It is no longer news that the US government has drastically altered its Visa application process. As reported over the weekend, the global superpower will now require the social media user names of most persons applying for a US visa. The new US visa social media policy is going to affect millions of people and only those with diplomatic passes will be unaffected.
Yet what’s more interesting is that the US is already implementing this policy. In other words, when you apply for a US visa today, you simply have no choice than to provide the usernames for all your social media accounts, emails and phone numbers for the last five years.
Of course the issue may not be such a big one in Nigeria yet. But it is still an issue since many Nigerian social media users, particularly on Twitter, reside abroad (or in the US) either permanently or temporarily. Many more are plotting their exit and the US remains a choice destination.
Other choice destinations include Great Britain, Canada, Australia and New Zealand. Together with the US, all five countries are members of the Five Eyes alliance, allowing them to share intelligence and information with each other. So, with the implementation of this new US visa social media policy, these US allies would likely follow suite.
Since the policy is already being implemented, it got us wondering, what types of social media users will be most affected?
We identified four categories of Nigerian social media users who could be most affected by the visa changes.
Users who Operate Pseudo Accounts
Owners of pseudo accounts are the most vulnerable to the new visa changes. Pseudo accounts are a sort of alter ego created by some people to hide, do and say stuff they ordinarily wouldn’t do. From bashing religion, having raunchy conversations, to sharing unpopular opinions, these users are probably panicking now about the new US visa social media policy.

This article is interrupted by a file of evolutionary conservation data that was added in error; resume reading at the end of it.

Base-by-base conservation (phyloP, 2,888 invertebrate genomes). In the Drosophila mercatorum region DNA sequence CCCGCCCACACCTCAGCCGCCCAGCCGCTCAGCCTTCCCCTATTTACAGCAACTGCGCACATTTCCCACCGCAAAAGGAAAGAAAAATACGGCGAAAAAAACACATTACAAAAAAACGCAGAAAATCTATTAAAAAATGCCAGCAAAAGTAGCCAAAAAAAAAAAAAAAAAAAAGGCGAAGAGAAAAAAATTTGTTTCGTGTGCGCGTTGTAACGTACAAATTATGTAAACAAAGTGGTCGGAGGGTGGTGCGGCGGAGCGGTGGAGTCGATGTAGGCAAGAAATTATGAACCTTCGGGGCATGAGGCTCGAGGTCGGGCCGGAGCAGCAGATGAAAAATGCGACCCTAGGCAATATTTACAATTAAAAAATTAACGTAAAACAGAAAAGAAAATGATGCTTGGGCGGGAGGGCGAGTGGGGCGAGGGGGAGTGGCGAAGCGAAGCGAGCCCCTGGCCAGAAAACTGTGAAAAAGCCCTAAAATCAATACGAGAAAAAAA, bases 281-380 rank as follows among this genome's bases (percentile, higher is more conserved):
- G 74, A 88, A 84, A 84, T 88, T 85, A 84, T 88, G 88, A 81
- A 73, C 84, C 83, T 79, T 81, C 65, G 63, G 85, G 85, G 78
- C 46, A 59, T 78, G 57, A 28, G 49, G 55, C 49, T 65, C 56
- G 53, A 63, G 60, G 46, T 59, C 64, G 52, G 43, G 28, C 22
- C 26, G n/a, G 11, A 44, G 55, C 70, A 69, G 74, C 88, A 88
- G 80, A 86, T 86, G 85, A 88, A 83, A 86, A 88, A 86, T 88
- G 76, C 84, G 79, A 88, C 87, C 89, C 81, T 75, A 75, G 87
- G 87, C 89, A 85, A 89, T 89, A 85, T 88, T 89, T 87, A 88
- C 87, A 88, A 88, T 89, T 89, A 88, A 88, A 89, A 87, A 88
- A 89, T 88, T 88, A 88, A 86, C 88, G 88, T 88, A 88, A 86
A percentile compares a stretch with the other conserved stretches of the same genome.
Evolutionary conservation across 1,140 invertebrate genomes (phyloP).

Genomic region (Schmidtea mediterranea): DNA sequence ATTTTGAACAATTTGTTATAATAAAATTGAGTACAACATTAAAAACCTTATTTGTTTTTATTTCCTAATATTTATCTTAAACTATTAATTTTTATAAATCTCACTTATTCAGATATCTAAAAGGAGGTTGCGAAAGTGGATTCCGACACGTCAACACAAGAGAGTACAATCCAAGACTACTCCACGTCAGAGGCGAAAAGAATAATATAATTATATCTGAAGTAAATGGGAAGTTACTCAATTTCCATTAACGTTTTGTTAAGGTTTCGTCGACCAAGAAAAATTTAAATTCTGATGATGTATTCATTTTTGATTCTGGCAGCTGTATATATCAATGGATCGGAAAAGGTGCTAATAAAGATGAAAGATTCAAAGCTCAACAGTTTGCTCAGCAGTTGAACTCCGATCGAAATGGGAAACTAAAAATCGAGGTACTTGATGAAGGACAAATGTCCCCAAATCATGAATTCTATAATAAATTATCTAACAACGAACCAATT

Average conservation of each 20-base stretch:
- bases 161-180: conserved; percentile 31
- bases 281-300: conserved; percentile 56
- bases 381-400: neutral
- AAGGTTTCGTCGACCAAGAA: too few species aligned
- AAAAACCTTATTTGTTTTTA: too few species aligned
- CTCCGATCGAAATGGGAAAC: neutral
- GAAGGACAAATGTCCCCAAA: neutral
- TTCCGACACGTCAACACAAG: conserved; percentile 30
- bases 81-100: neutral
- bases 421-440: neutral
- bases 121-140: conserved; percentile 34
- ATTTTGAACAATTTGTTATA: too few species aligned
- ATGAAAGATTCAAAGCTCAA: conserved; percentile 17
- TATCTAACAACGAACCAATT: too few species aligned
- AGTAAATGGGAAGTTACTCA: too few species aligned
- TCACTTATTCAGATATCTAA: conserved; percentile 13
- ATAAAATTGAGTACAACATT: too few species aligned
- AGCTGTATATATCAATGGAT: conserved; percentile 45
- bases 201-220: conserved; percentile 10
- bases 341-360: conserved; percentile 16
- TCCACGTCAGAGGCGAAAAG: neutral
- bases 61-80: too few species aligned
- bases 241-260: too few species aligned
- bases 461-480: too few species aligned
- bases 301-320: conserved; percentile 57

They won’t want anybody to link these accounts back to them and that realization is the main reason they feel so free online. Too bad for them.
Political dissidents or government critics are nearly always the victims of social media crackdowns. And although this is no crackdown, there’s no guarantee that the US won’t use information from people’s social media accounts.
Terrorists and Fanatics
Social media is the easiest way to spot terrorists and fanatics. Like pseudo account users, many fanatics tend to appear unassuming in the everyday world. They could be quiet and appear simple, but deep interactions with them reveal their biases and dangerous thoughts. Nowhere do they expose these thoughts more than on social media. They are usually quite outspoken about their views and abusively reply and threaten those who disagree with them.
In fact, social media is one way terrorist groups and individuals interact today. The new US visa social media policy could affect them greatly, and they could be even more affected if other countries join the party.
For instance, Australia’s visa practice requires applicants to have understanding of “Australian values”. Most fanatics and terrorist don’t share these values. They may be able to lie their way out in a face to face interview; but if social media checks are made, they’ll be found out easily.
So identifying them is a pretty welcome development for everybody.
People Who Openly Plan To Overstay their Visas
Applying for a US visa is a pretty delicate issue. The embassy takes every precaution to ensure visa applicants are who they say they are and are not planning to travel and never return. And beyond terrorism, people who overstay on visa are the next biggest issue for embassies.
Unfortunately, many Nigerians on social media have shared their plans to “jakpa”, ie to travel “to the abroad” and never come back. A recent stat reveals that nearly 30,000 Nigerians have overstayed their US visas. And the Trump administration is looking to address this issue. And your social media history is just one tool for them to get you with.
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